I loved, loved, loved this book! It is a great insight into not only the past of Indigenous Australians, but also the process of colonisation and how we can begin to right these wrongs. Rose doesn’t take a negative tone when writing this reflection, whilst making sure that it serves a great reminder that Australia has a long way to go before we can begin to heal some pretty horrible wounds.
Nobody likes going to the dentist, and honestly, after reading this short story, I’m not really keen on going to the dentist again… EVER.
Caste systems and the different tiers which we find ourselves in based on our socio-economic status have always been something that fascinate me. And, it obviously fascinates so many other people – after all, there are a lot of stories which use this as one of their themes. And, as always, Garth Nix takes this difference in people’s standing and writes an incredible story about it.
This story is one that I would have loved when I was about twelve. It had action, fantasy, and a group of misfits that find their place in life. However, being just that little older, I did find it a little difficult to get through, after all, the writing was aimed at someone far younger than me, and it did feel a little less smooth. Honestly, that’s the only reason that I gave this story a lower score than I usually do, because while I enjoyed the storyline, I struggled a little bit with the language.
You just have to love finals time... for me it always means a lot of short story readings to reduce the stress. After all, there is nothing like momentarily losing yourself in a story to help you get away from the daily stresses.
Lioness Rampant is a great conclusion to the Song of the Lioness quartet. Alanna’s years of travel, training and testing help to bring her powers to the fore. And luckily, because this is an epic battle and journey that helps to cement her fame as a hero in the Tortallan world. Yet, it is also where Alanna is able to come full circle – she finally accepts herself for everything that she is, she finds herself someone that she wants to spend the rest of her life with, and she is able to find her place in the world that makes her happy and fulfilled.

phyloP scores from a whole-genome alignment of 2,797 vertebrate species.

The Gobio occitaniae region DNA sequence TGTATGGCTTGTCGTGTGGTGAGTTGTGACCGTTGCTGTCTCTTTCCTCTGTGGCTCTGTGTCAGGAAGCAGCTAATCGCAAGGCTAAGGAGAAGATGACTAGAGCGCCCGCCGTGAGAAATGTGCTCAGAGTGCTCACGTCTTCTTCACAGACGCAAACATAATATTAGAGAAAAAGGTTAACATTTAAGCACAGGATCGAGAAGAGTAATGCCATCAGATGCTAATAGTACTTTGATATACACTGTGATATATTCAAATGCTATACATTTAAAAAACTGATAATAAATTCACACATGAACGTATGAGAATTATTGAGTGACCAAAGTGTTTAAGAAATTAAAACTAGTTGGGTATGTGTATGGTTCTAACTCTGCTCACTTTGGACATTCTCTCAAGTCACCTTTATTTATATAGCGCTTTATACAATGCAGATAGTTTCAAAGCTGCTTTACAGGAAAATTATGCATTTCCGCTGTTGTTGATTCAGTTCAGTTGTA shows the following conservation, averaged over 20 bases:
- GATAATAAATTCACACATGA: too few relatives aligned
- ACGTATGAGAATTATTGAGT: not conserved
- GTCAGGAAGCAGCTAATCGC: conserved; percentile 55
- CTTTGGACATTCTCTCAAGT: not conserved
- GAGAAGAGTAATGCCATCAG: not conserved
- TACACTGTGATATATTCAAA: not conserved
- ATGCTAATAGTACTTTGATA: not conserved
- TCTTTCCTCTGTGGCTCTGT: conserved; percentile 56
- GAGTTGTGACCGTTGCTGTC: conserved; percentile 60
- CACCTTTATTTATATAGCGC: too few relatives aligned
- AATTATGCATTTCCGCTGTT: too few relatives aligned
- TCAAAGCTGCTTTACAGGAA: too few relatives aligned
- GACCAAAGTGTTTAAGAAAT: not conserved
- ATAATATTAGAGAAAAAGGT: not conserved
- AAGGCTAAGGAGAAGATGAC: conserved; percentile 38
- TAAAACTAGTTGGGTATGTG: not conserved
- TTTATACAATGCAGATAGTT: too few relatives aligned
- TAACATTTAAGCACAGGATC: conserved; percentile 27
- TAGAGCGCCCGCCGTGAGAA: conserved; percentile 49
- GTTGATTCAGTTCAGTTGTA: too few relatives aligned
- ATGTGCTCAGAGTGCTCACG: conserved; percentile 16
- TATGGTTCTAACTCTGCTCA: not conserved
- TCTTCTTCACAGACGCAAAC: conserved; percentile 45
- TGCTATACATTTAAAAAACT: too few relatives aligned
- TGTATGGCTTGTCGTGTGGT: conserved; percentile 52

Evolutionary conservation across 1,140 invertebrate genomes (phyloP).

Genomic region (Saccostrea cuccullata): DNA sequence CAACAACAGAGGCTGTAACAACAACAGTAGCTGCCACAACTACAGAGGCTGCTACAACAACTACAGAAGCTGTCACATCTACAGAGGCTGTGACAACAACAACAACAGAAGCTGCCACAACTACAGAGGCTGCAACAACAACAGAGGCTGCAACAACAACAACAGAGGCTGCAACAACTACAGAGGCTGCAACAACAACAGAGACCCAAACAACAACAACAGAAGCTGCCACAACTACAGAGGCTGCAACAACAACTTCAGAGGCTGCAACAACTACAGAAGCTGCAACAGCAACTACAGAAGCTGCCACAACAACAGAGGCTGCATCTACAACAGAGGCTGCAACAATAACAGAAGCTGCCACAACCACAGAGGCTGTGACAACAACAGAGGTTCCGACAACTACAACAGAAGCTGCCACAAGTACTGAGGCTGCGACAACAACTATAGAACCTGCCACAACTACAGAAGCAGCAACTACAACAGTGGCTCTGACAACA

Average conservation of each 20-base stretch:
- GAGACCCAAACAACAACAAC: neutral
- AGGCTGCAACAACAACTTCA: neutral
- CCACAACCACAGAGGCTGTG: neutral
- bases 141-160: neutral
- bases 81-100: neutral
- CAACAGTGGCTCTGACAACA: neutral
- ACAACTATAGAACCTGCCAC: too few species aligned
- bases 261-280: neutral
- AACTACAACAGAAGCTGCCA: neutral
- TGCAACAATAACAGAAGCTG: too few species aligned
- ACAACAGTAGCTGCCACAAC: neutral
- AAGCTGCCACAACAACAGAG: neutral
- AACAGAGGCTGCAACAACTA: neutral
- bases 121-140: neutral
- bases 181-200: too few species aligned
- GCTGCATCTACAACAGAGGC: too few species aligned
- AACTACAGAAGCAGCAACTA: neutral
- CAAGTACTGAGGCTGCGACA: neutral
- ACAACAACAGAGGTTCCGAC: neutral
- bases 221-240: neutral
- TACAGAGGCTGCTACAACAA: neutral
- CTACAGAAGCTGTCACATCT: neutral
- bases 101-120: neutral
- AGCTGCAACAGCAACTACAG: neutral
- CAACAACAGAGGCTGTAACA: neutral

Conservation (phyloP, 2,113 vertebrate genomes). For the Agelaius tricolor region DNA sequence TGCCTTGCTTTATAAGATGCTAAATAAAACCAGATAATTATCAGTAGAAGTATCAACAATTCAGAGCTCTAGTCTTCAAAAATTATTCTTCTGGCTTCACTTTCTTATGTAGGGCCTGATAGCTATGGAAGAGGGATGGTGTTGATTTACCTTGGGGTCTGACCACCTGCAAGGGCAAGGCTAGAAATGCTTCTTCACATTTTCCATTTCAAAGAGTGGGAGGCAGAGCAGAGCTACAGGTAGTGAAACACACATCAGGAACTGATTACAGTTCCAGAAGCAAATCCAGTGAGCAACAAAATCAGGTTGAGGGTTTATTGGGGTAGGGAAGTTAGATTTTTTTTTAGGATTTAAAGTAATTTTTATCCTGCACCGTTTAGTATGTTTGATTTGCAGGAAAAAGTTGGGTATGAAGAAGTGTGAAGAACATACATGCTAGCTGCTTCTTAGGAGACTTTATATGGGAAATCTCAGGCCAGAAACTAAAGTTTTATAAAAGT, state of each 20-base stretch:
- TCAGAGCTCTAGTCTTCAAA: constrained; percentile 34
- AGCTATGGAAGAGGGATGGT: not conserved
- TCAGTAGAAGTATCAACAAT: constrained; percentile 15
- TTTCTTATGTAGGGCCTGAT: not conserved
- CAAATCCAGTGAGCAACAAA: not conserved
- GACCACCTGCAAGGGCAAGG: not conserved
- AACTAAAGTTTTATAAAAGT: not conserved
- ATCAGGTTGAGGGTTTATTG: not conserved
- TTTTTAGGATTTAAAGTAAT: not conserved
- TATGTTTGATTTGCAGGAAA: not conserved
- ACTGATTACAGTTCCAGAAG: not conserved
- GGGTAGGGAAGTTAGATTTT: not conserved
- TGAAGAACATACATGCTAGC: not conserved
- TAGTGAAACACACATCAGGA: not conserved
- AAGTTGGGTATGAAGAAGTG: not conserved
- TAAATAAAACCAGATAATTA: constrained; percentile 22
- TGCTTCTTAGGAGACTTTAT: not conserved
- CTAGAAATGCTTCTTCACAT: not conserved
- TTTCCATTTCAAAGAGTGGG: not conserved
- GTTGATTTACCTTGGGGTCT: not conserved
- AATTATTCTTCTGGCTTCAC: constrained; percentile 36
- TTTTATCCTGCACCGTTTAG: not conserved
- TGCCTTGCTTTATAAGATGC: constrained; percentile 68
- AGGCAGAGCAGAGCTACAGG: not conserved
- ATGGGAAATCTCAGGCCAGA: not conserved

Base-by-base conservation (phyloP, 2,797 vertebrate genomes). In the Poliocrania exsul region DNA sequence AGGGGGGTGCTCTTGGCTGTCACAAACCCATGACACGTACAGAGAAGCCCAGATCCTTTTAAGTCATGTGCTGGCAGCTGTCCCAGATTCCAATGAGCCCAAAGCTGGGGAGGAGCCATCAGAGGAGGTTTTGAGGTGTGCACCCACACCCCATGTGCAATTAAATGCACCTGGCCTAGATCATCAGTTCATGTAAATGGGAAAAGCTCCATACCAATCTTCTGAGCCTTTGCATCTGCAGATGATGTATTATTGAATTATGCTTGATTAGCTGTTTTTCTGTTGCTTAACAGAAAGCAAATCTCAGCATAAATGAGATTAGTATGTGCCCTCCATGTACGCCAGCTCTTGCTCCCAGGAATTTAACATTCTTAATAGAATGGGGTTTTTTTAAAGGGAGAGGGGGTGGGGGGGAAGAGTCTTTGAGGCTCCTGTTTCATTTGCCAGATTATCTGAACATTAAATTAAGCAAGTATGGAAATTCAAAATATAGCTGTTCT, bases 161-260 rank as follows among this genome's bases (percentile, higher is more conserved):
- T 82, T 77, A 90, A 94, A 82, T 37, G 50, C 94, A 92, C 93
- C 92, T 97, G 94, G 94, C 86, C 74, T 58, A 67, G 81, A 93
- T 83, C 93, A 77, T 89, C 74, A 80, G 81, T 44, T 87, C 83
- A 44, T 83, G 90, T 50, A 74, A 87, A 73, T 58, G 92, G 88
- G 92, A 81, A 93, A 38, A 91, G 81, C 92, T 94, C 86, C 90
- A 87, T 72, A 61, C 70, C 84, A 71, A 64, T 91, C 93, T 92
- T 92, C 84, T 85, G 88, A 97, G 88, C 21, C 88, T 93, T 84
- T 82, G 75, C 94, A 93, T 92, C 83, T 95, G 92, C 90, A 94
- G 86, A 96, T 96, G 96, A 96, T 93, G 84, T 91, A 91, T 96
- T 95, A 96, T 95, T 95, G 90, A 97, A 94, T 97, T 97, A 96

The entire Song of the Lioness quartet is about acceptance for me – acceptance of the differences (and similarities of others), acceptance that things are not always as they seem, and most importantly, acceptance of yourself. Although Alanna is forced to accept herself as both a woman and a warrior within the first two books, her ability to come to terms with both her magic and her recent past are seriously challenged, and eventually resolved in The Woman Who Rides Like a Man.
Alanna’s final years as a knight-in-training are everything that her first years as a page were – they are filled with laughter, danger and intrigue. The revealing of her secret at the end of Alanna: The First Adventure just helps to further her tale as she continues to battle enemies, both inside and out. Yet, as she gets older, the stakes are also raised, and Alanna is constantly forced to face even greater challenges. Not to mention that In the Hand of the Goddess brings forth her patron – the Mother Goddess.
Tales of women masquerading as men occur again and again in both classical and modern literature. After all, in a society that is patriarchal in nature, the idea of dressing as a man to get the recognition and follow the path that a woman wants isn’t that ridiculous. Pierce’s adaptation of this classical story works beautifully in the Song of the Lioness Quartet. Alanna’s choice to pursue her chosen future, regardless of the consequences shows a level of gumption and courage that few truly have. Her ability to fight for what she believes is right is completely admirable and it makes this story impossible to put down.
I’ve loved the idea of Shang warriors since the first moment they were mentioned in Alanna: The First Adventure, so finally finding a story about one… indescribable! Kylaia is briefly mentioned in the Song of the Lionness series, and it was difficult to imagine how a woman would become a master of her own body, to the point that she is able to kill a man with her bare hands. It is easy to understand how the rest of the Tortall women choose to pursue their destinies – their parents were involved in wars, they fell into the situation, or they are stubborn nobles who decide to forge a slightly unique path. Yet, the idea of someone becoming so honed in their body that they are chosen for the Shang way of life… it finally makes sense!